Chaparral gardens are appropriate for sites with full sun, little or no summer water, and well drained, often rocky soils. Besides a plethora of evergreen and semi evergreen shrubs, a number of perennials bloom in spring and summer.

Southern California Chaparral with Manzanita

Southern California Chaparral with Manzanita Plants for this community are some of the showiest of our native flora. Salvias, such as purple and white sage, are particularly attractive: not only to humans, but also to pollinators. Rich in texture, color, and fragrance, natives from the South Coastal Sage plant community provide a rich palette for a Mediterranean garden. Ideal settings are hillsides that face south or west with a coastal influence. Choose from Buckwheats and evergreen shrubs like Summer Holly and Lemonade Berry.

Southern California Chaparral with Cleveland Sage and Chamise

Southern California Chaparral with Cleveland Sage and Chamise This garden surrounds a typical southern California Mediterranean-style home located in a cul-de-sac. Appropriate to the location’s south/west exposure, a blending of three plant communities creates a distinct garden style. Shade from the hot sun at the entry is provided by a California Grape vine, which occurs naturally along streams and rivers (a condition known as “riparian”). Manzanita is used as the dominant shrub for screening and accent. A Chaparral plant, Manzanita is available in many species and selections. Other plants such as Summer Holly and several species of Buckwheats are members of the South Coastal Sage plant community and are used extensively in this garden. With the exception of the California Grape, this garden requires little summer water.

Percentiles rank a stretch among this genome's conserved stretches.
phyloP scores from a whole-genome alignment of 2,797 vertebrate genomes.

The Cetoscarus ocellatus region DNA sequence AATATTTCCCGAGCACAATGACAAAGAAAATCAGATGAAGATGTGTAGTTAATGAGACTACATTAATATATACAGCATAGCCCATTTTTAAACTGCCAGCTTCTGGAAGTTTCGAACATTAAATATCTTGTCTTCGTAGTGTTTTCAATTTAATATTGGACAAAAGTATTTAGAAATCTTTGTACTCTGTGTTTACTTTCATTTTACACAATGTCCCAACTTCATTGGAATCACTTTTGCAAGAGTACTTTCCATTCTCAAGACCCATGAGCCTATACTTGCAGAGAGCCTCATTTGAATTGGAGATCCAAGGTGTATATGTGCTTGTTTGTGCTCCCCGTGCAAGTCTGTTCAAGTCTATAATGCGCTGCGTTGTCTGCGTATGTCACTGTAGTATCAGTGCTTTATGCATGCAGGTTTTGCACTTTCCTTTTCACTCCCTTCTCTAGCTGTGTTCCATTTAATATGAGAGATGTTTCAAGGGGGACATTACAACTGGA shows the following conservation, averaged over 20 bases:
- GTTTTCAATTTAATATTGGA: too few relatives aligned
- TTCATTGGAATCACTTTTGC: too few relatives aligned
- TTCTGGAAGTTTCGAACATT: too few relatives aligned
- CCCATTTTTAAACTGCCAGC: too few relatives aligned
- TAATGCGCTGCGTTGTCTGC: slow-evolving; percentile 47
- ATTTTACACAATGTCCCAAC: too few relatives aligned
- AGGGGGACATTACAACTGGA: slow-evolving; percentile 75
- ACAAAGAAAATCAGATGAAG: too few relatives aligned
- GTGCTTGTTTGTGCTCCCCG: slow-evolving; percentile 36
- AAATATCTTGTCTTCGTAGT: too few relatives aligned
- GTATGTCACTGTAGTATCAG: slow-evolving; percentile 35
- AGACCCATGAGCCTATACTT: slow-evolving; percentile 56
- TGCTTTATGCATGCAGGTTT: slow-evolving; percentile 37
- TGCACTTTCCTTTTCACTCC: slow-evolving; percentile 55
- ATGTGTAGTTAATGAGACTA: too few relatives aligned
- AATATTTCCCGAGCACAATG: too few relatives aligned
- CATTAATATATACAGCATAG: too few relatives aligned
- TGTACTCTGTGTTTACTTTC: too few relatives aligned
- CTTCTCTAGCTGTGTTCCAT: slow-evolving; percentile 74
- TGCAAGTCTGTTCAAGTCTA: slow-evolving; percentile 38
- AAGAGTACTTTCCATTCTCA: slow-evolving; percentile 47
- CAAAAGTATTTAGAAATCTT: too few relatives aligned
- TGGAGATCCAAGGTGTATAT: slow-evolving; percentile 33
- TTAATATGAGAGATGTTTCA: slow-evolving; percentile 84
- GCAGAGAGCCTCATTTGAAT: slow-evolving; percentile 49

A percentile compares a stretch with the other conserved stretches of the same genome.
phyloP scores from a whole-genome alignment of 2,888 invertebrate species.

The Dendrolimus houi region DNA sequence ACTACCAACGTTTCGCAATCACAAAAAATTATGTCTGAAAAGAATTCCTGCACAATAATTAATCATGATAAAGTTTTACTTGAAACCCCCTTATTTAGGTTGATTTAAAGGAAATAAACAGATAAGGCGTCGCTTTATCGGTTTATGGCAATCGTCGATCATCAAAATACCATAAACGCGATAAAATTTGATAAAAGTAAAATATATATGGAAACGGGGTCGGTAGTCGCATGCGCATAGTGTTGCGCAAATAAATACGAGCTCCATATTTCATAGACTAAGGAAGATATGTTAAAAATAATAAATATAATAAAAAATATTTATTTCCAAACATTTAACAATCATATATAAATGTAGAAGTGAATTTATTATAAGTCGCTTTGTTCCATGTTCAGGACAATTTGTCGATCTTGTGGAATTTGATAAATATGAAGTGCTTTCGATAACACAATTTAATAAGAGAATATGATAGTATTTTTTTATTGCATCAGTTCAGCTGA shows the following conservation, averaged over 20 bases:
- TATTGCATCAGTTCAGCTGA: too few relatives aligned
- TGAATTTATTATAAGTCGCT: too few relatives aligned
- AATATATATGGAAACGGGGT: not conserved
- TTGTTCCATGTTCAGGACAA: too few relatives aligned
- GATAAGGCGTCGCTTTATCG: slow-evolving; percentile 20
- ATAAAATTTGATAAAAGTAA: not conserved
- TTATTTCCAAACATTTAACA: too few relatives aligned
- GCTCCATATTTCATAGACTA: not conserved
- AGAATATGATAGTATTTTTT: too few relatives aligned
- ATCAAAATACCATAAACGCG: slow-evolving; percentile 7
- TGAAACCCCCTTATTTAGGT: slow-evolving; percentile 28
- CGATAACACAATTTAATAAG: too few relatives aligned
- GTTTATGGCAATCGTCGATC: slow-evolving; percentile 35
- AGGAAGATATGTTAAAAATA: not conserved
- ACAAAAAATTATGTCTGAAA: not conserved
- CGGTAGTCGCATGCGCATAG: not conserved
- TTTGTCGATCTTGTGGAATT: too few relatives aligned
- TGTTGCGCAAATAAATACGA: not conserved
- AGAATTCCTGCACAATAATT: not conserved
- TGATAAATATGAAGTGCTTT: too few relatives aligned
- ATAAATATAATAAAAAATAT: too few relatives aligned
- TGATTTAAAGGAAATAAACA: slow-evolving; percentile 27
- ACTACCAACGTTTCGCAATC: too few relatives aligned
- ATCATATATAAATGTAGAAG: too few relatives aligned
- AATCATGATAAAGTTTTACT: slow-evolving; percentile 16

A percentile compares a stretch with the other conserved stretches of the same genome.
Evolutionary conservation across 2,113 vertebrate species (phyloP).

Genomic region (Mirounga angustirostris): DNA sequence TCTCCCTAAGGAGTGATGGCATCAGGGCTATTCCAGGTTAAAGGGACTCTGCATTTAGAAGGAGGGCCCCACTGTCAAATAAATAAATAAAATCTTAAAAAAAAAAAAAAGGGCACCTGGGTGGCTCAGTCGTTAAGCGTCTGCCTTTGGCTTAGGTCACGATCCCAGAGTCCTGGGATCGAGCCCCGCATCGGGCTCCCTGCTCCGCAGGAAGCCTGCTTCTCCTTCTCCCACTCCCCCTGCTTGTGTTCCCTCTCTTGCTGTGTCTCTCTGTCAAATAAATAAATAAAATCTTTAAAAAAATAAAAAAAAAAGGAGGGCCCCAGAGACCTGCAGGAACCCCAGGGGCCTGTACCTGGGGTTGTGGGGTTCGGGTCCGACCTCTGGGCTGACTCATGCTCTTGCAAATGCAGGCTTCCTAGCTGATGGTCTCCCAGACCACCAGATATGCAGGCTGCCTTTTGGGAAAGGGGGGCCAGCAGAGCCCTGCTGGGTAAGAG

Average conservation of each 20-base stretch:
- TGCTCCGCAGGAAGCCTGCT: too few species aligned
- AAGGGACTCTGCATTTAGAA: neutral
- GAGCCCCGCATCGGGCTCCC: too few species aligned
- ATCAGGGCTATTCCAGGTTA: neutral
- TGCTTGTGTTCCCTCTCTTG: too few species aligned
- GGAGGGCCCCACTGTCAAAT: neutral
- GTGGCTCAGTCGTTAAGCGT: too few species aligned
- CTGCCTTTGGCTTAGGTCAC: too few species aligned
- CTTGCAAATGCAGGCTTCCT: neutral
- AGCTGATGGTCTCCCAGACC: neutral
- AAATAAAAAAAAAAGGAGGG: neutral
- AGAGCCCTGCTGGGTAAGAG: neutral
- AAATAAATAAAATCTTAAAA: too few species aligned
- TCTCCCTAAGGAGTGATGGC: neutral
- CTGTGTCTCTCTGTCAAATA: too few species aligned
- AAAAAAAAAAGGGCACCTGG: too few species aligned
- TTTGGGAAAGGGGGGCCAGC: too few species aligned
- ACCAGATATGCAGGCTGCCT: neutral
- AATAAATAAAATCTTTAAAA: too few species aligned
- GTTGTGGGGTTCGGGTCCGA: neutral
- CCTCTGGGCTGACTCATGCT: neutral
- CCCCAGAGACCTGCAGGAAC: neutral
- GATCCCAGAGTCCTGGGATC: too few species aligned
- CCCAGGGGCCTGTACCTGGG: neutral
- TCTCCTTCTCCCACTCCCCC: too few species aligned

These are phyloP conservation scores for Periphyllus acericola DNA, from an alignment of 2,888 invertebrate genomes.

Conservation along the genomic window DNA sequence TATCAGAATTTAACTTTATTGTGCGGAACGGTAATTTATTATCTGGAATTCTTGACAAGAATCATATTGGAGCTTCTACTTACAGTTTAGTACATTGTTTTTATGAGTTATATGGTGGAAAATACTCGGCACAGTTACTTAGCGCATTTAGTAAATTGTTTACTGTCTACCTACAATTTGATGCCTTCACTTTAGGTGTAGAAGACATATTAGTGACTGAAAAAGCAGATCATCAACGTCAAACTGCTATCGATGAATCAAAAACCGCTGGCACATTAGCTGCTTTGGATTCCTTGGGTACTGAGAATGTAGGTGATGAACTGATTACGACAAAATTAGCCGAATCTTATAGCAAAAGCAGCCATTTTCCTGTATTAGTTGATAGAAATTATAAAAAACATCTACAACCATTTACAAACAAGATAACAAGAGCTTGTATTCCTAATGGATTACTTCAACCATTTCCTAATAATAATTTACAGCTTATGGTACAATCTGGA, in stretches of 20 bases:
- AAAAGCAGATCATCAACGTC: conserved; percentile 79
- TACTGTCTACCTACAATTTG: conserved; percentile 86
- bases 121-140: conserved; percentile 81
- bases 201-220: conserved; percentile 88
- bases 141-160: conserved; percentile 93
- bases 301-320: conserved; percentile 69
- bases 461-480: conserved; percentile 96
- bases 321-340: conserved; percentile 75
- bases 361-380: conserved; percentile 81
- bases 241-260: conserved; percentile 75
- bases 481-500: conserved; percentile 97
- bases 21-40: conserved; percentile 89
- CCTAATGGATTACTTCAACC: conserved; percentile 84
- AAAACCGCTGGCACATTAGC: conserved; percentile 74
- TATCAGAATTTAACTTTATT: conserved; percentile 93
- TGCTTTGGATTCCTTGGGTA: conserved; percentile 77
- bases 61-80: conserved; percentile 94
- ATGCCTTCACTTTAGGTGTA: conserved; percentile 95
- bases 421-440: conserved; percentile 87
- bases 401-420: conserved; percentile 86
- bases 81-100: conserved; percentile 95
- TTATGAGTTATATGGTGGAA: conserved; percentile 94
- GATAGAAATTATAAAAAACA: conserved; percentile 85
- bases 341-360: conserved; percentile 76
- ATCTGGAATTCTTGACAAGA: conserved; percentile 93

Chaparral Plant Specimens

Flannel Bush or Fremontia Fremontodendron hybrid

Fremontodendron hybrid Large, evergreen shrubs with maple-like leaves and showy, yellow-orange flowers in late spring and early summer. Drought tolerant and sun loving.

Coyote Mint Monardella Villosa

Monardella Villosa (Coyote Mint) Bushy perennial to a foot high with pleasantly mint-scented leaves and heads of tubular blue or purple flowers in summer. Attracts butterflies and bumblebees. Drought tolerant; needs good drainage.

Wooly Blue Curls Trichostema lanatum

Trichostema lanatum (Wooly Blue Curls) A small, fast-growing evergreen shrub with fragrant, rosemary-like leaves. It features bright wooly blue and purple flowers attractive to hummingbirds, and blooms for several months. It is excellent in a chaparral planting.

Giant Alum Root or Island Alumroot Heuchera maxima

Heuchera Maxima (Alum root)

Heuchera or Alumroots are often commercially known as Coral Bells. There are many heuchera native throughout North America, but many beautiful species are particularly endemic to California. Heuchera [who’ ka ra] are often commonly called Alum root or Alumroots.

A large version of coral bells, to two feet tall, with bold rosettes of nearly round, scalloped leaves and panicles of creamy, bell-shaped flowers is endemic to the Channel Islands, but does well in many shade gardens in the San Francisco Bay area. It blooms in spring and early summer. Older plants may develop conspicuous woody stalks below the tufts of leaves. Cut them off and use to start new plants.